Frontiers in Science Colloquium
Date/Time/Room: Friday (3/2/2001) at 12:00 noon in 114 Chemistry Research Building
Hal L. Smith,
Department of Mathematics,
Arizona State University
``How Many Species Can a Given
Number of Resources Support?''
Given k essential resources, how many species
can be supported in purely exploitative competition for the given
resources in a spatially and temporally homogeneous environment?
It has long been known that generically
speaking, equilibrium coexistence is impossible if n>k and, as
competition rarely generates oscillations, one might expect that
not more than k species can be supported by k
numerical simulations of the standard mathematical model in a recent
Nature article of Huisman and Weissing
strongly suggest that up to six species can be supported by three
resources and as many as twelve species can be supported on five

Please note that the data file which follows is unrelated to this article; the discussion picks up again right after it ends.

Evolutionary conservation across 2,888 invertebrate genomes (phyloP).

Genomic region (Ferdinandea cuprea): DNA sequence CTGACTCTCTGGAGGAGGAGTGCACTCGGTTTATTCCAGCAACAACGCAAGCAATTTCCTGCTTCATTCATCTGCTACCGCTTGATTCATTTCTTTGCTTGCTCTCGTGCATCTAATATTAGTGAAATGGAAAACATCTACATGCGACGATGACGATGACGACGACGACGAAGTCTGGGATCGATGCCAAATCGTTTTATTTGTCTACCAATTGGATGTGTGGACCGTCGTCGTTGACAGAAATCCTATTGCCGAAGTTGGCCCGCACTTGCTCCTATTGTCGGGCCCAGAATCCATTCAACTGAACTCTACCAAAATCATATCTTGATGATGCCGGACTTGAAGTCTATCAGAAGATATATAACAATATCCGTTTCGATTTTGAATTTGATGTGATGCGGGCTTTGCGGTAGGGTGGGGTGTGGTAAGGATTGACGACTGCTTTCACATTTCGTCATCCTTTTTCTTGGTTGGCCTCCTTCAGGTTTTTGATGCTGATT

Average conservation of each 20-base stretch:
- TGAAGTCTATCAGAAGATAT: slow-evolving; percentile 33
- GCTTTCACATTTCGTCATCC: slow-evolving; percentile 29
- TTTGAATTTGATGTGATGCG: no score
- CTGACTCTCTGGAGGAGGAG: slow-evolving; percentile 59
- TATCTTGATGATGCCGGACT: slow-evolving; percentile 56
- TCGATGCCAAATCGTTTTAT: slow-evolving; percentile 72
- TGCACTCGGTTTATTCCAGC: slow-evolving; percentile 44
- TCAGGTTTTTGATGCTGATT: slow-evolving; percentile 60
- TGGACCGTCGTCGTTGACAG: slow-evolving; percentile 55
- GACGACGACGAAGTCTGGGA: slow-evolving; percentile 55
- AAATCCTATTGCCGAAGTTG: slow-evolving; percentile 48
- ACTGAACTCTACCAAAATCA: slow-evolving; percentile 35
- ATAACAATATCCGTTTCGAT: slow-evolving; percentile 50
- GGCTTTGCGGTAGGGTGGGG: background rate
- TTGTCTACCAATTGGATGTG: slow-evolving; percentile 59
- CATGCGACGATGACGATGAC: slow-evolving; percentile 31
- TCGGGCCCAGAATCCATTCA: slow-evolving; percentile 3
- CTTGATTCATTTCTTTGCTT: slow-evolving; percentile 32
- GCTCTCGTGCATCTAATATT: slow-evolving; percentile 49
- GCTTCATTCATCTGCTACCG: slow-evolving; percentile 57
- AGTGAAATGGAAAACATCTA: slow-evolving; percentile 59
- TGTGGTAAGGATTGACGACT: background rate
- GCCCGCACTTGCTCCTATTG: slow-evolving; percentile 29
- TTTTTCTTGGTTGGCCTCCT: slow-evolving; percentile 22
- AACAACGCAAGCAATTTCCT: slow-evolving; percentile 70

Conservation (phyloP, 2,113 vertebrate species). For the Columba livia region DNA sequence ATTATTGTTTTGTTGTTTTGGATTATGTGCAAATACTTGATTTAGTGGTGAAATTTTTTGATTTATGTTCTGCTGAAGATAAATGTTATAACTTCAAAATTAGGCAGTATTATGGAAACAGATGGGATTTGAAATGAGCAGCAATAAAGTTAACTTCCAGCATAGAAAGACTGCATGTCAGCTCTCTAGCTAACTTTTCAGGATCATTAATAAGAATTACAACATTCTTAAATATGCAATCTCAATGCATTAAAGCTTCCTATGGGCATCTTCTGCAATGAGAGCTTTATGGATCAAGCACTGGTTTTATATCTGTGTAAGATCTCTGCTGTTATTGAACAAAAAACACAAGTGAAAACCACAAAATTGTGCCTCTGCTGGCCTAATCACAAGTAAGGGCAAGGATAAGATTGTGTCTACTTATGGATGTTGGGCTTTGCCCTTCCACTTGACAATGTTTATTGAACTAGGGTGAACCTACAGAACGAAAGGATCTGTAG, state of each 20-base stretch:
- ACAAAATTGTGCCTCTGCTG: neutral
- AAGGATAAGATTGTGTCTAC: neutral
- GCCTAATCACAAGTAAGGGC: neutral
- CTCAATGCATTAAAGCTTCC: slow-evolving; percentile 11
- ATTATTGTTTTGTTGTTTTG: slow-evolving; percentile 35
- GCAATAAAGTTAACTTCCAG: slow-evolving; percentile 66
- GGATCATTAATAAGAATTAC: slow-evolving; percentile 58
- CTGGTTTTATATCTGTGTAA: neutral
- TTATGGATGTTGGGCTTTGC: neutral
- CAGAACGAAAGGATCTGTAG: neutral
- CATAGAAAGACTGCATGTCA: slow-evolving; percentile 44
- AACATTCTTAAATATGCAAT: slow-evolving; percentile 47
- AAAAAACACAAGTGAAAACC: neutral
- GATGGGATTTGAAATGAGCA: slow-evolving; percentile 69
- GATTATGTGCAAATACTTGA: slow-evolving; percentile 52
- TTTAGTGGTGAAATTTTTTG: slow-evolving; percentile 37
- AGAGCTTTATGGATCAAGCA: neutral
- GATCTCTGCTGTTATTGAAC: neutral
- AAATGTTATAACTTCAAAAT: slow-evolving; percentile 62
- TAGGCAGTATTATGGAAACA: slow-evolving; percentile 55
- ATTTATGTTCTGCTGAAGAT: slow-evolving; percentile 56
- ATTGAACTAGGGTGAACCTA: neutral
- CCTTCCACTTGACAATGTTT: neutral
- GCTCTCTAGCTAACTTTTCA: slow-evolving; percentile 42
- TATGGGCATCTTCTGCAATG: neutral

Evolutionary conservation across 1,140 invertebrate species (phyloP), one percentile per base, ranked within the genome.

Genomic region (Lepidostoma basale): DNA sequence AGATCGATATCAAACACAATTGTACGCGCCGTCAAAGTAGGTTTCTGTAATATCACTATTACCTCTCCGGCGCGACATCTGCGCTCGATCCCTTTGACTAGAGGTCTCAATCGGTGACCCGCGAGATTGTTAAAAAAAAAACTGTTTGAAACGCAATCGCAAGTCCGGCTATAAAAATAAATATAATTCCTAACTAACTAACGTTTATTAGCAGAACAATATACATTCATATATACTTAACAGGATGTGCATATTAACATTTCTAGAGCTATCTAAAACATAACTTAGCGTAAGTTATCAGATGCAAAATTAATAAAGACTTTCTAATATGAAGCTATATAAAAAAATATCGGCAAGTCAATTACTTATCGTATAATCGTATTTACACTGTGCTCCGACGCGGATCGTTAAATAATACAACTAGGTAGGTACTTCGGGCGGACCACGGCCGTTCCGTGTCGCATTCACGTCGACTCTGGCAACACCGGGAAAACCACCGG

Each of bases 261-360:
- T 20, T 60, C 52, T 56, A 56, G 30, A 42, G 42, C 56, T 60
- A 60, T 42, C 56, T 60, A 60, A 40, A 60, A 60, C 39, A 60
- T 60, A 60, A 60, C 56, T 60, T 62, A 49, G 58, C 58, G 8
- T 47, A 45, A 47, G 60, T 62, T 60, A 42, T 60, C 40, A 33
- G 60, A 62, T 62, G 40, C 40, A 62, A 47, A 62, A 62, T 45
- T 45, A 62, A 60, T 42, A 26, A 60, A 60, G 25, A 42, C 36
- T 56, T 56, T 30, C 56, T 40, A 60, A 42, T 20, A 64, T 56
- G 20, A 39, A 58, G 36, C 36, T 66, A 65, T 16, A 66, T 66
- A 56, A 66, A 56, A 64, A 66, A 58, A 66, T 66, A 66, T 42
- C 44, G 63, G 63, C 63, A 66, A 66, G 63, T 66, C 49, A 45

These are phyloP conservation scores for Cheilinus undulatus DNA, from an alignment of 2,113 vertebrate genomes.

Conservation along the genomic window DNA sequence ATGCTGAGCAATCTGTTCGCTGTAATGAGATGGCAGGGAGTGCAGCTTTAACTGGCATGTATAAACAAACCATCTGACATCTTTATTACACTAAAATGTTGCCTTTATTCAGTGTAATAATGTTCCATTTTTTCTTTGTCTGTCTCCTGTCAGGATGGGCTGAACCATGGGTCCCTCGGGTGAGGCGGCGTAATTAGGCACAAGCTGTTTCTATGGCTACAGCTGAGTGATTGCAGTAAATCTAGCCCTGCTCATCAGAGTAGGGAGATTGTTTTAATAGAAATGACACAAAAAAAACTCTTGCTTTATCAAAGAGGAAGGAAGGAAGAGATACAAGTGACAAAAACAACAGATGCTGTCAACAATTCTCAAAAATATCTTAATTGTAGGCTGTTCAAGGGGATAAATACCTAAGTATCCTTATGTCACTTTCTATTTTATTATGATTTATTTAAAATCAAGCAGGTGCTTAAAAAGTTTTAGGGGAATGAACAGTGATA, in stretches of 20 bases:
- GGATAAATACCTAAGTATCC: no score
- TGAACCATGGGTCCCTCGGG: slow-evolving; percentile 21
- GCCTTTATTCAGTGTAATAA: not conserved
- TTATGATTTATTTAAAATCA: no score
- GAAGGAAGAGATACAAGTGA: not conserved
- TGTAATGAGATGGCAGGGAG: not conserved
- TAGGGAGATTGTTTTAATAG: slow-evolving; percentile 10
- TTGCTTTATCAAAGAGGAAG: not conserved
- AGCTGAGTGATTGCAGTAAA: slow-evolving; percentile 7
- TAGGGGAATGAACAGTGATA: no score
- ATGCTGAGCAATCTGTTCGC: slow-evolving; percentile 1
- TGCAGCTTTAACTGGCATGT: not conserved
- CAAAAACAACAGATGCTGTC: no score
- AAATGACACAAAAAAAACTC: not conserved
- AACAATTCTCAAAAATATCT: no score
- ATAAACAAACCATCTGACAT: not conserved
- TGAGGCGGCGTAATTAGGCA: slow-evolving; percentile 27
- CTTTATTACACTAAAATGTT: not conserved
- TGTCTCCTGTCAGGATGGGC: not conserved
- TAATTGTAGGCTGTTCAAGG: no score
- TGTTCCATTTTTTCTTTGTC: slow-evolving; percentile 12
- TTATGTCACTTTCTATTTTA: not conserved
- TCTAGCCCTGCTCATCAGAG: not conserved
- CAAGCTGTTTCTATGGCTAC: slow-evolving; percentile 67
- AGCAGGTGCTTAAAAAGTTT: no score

resources. Their simulations show that certain solutions of the
standard model of k species with k resources oscillate
(periodically if k=3 and chaotically if k=5) and that these
oscillatory communities (solutions) can be successively invaded
by one species after another up to the total numbers given above.
These results have important implications for the planktonic
paradox-Why can so many plankton species seemingly coexist on so
few limiting resources?
Without going into great mathematical detail, we review what can
actually be proved
mathematically, focusing on the case of two resources and
n>=2 species, and 3 resources and 3 species.